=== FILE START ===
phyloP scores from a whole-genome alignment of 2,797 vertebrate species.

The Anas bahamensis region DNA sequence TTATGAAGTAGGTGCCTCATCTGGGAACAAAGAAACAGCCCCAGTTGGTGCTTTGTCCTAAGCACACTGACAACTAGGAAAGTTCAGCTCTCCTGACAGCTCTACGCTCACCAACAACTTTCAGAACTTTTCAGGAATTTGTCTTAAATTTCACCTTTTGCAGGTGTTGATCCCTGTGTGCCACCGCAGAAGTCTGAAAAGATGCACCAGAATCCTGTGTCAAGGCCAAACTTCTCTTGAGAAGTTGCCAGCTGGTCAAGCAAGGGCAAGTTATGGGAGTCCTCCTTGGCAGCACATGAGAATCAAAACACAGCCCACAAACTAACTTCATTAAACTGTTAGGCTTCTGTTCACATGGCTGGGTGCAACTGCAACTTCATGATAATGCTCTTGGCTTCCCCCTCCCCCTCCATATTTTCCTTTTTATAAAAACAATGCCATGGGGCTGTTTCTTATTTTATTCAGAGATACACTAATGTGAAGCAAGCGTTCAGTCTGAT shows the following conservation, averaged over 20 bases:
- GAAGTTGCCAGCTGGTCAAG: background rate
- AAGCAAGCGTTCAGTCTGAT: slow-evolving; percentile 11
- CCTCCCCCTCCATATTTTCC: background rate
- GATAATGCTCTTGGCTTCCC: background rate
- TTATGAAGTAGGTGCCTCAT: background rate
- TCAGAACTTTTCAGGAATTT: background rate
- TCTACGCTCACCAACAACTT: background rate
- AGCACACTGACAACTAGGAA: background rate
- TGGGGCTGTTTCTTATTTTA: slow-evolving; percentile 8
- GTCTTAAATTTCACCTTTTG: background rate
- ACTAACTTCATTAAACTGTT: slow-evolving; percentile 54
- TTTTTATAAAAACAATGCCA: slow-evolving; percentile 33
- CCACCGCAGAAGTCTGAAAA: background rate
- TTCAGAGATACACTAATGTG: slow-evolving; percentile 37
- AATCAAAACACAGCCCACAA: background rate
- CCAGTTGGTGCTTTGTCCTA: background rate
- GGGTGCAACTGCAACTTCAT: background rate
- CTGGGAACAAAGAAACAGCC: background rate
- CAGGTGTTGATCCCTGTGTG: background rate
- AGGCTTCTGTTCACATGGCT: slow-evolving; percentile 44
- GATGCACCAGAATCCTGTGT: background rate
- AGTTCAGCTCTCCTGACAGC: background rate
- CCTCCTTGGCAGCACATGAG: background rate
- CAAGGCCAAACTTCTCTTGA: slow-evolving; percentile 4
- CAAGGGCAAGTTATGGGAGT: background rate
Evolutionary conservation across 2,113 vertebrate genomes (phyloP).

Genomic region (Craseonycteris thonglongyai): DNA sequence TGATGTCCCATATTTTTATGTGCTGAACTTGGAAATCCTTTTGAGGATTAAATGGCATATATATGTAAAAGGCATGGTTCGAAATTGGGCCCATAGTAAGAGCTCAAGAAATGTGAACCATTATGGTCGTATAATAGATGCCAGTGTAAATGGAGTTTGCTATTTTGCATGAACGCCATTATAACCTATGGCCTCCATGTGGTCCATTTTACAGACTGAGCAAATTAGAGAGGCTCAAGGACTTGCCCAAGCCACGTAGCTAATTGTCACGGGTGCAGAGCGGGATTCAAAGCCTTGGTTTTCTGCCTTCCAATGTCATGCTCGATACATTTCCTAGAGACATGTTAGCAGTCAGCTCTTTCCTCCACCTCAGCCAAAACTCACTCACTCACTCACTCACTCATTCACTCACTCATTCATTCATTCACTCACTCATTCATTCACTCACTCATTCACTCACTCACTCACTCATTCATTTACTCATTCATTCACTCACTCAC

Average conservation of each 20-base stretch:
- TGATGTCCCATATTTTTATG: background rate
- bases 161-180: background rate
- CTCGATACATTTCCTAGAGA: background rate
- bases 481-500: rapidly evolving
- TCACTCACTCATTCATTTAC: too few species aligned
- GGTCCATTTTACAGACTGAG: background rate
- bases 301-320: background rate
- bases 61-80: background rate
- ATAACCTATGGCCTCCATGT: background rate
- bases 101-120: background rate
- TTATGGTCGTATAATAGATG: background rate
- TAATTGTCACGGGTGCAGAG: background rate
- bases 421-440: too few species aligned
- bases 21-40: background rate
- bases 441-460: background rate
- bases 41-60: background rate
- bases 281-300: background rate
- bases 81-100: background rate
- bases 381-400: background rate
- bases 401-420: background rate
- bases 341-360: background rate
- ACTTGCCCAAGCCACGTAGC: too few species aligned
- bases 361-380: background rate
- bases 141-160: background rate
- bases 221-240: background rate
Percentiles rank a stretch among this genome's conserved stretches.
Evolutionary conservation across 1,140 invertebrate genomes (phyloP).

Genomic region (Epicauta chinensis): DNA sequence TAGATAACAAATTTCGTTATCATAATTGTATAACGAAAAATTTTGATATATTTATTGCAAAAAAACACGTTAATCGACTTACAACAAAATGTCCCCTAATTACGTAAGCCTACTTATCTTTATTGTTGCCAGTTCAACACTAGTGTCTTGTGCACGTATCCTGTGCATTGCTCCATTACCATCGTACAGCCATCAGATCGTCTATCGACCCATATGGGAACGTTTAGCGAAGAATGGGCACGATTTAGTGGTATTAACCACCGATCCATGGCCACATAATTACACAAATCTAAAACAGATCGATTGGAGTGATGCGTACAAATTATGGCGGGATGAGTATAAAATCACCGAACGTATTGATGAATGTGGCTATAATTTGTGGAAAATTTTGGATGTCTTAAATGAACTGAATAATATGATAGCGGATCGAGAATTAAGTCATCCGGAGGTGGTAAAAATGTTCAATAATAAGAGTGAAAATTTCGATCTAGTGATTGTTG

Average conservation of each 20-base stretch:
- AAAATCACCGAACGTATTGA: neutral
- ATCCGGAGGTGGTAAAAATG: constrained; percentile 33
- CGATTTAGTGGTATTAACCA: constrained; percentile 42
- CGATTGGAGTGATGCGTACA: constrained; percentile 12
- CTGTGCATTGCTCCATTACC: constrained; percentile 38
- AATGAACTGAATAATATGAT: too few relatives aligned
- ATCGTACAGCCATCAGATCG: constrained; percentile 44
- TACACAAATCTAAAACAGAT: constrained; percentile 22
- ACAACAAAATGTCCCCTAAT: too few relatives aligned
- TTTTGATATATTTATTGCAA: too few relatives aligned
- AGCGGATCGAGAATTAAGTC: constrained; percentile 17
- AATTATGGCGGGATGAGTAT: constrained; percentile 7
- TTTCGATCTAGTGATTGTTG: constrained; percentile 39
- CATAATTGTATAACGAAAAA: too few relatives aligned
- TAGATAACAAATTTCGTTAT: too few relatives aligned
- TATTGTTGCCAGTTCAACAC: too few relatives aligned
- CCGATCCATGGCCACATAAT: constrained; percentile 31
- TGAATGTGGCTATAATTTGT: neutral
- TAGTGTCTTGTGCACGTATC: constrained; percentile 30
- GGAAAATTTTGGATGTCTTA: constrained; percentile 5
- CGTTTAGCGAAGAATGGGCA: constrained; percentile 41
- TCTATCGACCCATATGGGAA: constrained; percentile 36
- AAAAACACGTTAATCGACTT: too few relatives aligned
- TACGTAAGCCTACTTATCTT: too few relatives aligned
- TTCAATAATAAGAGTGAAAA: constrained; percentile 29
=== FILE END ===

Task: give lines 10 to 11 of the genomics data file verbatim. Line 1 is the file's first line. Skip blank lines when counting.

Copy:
- AGCACACTGACAACTAGGAA: background rate
- TGGGGCTGTTTCTTATTTTA: slow-evolving; percentile 8